computer to remember whatever they typed in. Of course, there's an easily
    accessed "abandon changes" option that let's the user back out when they
    want to.

    In some situations a prompt is the best way to go - any time the action is
    irreversible. There just aren't that many cases where that's really the
    case.




  11. #11
    Anthony Jones Guest

    Re: Bad programming practice? Advice needed ...

    Yeah, well that is the way _you_ but are you sure that's the way your
    _customer_ sees it.

    Self-referential design, 'I know what I would prefer', isn't necessarily
    going to win the approval of your users.

    Also, as I said, you wouldn't just save without giving the users the tools
    to recover from unwanted changes. However, you wouldn't make such tools
    apart of the normal flow of interaction since normally they do want to keep
    their changes.

    --
    Anthony Jones
    Nuesoft Ltd



  12. #12
    Anthony Jones Guest

    Re: Bad programming practice? Advice needed ...

    I find Amazon One-Click ordering no problem at all. I can go back and
    cancel the order if I wish. Most of the time I don't unintentionally order
    something.

    BTW, Brower based UI has the excuse that it's ability to deliver interaction
    is steeped in the dark ages of batch based processing. So may be you're
    right there. Let's just not kid ourselves into thinking that this is good
    design.

    --
    Anthony Jones
    Nuesoft Ltd



  13. #13
    Anthony Jones Guest

    Re: Bad programming practice? Advice needed ...

    >>
    create a
    mechanism to simply store the invalid state in a special "invalid" location,
    so that when the user reopens the form, the form is repopulated. I have
    often thought that it is really frustrating when you are told that you
    cannot save if the data is "invalid". If I can type crap into my Word
    document, why can't I do the same in a database type application?
    <<

    I have been giving this some thought recently myself. It would be the next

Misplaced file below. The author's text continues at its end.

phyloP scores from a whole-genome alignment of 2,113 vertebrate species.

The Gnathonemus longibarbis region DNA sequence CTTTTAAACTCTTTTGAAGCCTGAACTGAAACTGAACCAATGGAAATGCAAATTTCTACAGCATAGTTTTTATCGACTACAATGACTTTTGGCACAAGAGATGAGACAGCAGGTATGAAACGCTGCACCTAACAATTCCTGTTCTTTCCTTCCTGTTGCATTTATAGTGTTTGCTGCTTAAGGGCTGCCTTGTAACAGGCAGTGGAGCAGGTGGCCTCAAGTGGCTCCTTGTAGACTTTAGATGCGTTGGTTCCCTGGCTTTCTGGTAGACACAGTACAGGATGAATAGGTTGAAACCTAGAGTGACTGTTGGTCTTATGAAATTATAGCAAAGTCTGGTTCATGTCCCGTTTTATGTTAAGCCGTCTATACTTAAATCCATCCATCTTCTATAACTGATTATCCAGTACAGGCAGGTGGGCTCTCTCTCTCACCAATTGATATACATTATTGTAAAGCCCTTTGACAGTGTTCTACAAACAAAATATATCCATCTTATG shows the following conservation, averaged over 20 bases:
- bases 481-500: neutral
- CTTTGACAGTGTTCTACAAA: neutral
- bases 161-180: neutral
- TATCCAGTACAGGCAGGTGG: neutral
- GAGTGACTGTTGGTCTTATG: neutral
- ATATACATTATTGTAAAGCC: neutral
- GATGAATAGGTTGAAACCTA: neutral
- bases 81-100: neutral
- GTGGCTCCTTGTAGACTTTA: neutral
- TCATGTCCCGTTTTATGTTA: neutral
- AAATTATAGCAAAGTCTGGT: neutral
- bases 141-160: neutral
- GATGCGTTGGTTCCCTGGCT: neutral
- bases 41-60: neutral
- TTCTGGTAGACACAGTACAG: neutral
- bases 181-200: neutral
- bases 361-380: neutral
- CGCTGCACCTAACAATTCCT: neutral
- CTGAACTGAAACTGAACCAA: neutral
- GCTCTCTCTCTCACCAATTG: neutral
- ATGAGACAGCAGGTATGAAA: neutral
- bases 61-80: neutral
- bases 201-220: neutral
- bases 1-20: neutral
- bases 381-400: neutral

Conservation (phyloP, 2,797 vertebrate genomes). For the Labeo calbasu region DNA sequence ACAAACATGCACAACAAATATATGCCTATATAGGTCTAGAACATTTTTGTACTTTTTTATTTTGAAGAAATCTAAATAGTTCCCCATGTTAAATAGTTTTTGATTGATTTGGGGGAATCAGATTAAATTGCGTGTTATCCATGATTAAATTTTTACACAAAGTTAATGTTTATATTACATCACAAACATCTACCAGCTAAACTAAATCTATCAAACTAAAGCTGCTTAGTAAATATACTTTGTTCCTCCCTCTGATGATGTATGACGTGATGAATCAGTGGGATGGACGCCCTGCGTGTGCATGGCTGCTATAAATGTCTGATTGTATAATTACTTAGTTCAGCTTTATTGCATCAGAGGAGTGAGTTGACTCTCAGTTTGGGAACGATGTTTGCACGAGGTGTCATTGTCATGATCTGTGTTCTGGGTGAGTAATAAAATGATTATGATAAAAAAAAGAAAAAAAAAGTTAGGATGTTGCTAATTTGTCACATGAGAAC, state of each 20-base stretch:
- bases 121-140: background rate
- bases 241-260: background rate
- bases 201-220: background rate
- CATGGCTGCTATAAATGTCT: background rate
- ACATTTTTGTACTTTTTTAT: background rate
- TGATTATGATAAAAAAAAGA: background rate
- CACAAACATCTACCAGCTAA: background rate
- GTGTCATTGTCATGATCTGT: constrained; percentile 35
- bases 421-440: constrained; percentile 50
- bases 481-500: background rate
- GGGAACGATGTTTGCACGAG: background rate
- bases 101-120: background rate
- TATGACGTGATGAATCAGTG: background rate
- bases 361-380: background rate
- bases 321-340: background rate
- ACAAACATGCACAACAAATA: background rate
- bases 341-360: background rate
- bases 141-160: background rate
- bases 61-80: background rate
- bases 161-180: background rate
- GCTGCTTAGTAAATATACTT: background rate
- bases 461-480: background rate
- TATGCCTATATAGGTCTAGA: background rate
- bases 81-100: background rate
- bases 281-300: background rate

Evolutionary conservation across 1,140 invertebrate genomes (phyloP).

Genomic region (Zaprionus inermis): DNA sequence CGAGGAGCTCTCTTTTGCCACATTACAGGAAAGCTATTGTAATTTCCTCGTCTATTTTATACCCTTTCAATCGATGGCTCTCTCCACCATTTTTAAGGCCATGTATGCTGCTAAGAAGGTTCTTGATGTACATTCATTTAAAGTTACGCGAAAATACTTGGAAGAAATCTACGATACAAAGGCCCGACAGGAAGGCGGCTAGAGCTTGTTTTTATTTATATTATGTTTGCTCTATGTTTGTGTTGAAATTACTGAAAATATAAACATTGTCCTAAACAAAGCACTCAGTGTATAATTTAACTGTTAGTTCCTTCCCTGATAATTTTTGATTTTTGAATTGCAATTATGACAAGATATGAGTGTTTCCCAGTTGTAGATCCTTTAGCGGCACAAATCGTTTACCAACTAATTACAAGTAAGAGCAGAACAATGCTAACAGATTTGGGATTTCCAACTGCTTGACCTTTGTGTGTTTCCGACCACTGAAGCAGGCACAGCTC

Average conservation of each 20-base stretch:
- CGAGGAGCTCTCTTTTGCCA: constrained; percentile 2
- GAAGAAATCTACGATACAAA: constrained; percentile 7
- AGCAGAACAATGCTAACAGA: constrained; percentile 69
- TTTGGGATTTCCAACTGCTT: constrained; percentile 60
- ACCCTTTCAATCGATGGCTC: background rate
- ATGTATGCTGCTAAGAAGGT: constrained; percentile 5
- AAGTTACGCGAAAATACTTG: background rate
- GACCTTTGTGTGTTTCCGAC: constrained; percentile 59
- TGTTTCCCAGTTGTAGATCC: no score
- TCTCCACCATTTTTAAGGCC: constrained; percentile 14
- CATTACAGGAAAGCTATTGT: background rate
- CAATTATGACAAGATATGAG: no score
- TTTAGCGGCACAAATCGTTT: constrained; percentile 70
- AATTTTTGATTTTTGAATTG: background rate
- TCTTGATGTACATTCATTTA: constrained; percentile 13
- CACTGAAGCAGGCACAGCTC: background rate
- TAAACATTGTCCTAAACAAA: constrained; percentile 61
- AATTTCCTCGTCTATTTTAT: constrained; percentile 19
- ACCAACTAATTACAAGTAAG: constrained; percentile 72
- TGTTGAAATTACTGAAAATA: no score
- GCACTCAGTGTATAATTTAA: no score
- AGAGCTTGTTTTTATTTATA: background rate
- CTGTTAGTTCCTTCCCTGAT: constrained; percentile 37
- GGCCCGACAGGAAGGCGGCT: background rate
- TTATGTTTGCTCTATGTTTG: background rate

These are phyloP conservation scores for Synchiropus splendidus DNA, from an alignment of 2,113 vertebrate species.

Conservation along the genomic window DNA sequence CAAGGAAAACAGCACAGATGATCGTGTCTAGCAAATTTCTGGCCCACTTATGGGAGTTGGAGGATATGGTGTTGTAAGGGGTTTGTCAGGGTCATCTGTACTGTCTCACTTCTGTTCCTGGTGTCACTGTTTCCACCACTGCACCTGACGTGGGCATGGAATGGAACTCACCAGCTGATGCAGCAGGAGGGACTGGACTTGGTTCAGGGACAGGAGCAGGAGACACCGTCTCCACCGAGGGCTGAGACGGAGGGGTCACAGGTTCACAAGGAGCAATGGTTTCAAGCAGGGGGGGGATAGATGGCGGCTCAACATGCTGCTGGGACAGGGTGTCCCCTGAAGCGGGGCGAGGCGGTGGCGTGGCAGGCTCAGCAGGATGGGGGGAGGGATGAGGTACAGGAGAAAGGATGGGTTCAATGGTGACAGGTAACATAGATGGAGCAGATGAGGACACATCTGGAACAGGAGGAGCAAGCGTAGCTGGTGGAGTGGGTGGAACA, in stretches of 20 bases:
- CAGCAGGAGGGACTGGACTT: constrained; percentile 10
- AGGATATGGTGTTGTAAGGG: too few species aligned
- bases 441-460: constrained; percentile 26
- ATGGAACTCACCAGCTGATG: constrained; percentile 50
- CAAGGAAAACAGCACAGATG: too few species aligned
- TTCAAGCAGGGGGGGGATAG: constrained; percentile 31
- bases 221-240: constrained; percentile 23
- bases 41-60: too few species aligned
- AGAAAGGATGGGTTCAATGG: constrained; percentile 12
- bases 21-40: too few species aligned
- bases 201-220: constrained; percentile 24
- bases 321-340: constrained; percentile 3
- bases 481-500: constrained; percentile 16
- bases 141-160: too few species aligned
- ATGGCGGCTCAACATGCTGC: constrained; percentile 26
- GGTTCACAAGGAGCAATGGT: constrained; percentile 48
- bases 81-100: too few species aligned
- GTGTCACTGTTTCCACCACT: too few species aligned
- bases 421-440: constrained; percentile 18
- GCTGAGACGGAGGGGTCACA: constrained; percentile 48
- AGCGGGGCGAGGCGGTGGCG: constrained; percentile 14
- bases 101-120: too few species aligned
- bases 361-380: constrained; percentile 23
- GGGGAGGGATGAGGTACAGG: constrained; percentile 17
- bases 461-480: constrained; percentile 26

logical step. There are some barriers to break down before this can happen.
    I'm pretty sure that it wouldn't be appropriate in all situations e.g.,
    mutliple users sharing data.

    Often the DB schema reflects rules that are enforced by the business
    objects. E.g., 'Name can only be 50 characters long'. With latest hardware
    such arbitary limits are probably unreasonable. We could do one of two
    things with such rules. We could abandon the rule altogether or we could
    have the business object highlight it yet allow it to be saved to the
    database with an appropriate status.

    Another barrier is how to keep the appropriate users informed of the
    existance of invalid/incomplete data and allowing them to navigate easily to
    it.

    We will need to evolve our UIs one step at a time toward the Users mental
    model. There are only so many things _we_ can unlearn at a time. :-)

    Enough with Combo-boxes already. :-D

    --
    Anthony Jones
    Nuesoft Ltd



  14. #14
    Michael Culley Guest

    Re: Bad programming practice? Advice needed ...

    > Yeah, well that is the way _you_ but are you sure that's the way your
    > _customer_ sees it.


    Not just me, pretty much every user is used to a form asking them if they
    would like to save changes. It really is the standard behaviour. I can
    guarantee that if I changed this behaviour I would get more complaints than